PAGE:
by Victoria Vaincourt
For many years, Africa has been the playground of anthropologists; a treasure trove of answers to the age-old question, “where did we come from?” And once again, it has delivered. On an expedition to the Rising Star cave near Johannesburg, South Africa, explorers entered the cave through an entrance so tight that a request was made for researchers of a smaller build (The Guardian). This resulted in a team of six female anthropologists of small stature and size.
After thoroughly examining the cave and its contents, 1,500 fossils were brought to the surface (CNN). This led them to believe that the site had previously been a burial chamber (The Guardian).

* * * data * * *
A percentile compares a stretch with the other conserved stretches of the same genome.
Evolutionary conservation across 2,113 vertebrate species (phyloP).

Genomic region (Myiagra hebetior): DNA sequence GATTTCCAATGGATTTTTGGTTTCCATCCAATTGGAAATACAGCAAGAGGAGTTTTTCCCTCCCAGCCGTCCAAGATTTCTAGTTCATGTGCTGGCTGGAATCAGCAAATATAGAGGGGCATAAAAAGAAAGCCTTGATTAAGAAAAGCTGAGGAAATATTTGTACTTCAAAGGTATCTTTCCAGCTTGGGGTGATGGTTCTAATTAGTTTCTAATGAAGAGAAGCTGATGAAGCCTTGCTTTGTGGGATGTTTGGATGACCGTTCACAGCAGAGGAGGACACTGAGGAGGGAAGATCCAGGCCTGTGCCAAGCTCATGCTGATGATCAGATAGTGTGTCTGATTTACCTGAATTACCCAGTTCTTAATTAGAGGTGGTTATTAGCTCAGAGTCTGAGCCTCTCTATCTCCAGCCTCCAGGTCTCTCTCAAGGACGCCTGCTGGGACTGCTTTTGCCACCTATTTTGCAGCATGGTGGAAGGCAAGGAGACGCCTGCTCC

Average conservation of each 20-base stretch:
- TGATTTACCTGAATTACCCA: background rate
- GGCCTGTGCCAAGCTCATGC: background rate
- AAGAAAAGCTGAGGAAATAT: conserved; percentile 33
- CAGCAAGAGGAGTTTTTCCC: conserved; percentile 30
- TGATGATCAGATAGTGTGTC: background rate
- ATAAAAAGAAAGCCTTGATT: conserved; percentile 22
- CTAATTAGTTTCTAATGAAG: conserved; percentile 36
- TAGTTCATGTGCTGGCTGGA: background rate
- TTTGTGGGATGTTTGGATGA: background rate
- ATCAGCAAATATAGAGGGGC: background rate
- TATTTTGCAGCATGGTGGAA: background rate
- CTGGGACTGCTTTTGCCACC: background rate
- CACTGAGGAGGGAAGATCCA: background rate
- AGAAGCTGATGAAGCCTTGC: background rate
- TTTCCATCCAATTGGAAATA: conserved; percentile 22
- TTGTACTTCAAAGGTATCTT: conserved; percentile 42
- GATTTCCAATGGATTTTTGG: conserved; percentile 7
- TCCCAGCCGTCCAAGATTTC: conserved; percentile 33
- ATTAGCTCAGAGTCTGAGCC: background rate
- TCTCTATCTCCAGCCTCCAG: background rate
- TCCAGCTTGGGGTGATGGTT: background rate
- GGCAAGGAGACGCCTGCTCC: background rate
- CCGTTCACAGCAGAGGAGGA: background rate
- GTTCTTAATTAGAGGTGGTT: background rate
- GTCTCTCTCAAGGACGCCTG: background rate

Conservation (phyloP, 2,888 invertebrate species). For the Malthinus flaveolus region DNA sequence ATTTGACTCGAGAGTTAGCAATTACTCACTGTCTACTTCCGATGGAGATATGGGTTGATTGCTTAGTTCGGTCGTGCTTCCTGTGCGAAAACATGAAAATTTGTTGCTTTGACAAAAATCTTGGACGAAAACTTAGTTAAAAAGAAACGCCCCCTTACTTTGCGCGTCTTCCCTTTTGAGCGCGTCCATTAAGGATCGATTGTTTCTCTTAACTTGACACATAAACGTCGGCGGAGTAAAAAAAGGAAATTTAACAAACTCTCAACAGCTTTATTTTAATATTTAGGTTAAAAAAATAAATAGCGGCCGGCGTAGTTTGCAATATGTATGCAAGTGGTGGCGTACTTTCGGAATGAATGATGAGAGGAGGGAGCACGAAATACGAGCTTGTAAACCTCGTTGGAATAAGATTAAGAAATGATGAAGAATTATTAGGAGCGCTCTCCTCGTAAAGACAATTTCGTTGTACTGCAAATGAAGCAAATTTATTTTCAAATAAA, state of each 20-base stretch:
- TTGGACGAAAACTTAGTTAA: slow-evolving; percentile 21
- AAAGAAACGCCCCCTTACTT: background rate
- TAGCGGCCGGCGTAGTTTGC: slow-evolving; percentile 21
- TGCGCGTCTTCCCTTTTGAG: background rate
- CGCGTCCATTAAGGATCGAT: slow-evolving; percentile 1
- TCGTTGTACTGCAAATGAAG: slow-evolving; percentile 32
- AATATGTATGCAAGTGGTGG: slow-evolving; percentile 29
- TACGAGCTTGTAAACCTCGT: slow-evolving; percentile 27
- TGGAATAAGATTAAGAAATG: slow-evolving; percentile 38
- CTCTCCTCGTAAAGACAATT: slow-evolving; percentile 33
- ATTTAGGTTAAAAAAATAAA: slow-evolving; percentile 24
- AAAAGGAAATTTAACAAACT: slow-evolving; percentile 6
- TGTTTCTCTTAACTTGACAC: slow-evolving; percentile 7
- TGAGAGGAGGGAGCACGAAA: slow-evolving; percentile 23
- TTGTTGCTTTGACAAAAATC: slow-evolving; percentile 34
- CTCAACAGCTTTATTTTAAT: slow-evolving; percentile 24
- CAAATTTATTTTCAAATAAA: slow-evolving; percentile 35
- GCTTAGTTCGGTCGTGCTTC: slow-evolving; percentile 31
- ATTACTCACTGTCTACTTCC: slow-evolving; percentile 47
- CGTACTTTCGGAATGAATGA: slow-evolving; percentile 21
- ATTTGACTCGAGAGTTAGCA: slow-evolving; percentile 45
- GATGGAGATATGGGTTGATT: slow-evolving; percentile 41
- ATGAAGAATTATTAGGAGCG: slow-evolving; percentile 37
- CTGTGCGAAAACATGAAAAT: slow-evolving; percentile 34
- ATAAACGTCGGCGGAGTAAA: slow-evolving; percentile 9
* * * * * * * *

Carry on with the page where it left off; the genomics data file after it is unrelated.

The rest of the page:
The fossils have incited researchers to conclude that they are from an ancient species of man, currently being referred to as Homo Naledi (CNN). According to the recovered fragments, this species’ brain was about the size of an orange. The curve of the hands suggests that they were a tree-climbing people, and they were about 5 feet tall, females being shorter (CNN). Attempts at dating the fragments have been unsuccessful due to previous explorers disturbing the state of the fossils (The Guardian).
The bones that were found came from a variety of ages. Babies, teenagers, middle-aged individuals and seniors were unearthed, resulting in approximately 15 partial skeletons (CNN). Researchers believe there may be even more to discover. This information will aid us in discovering the answers to human history and evolution.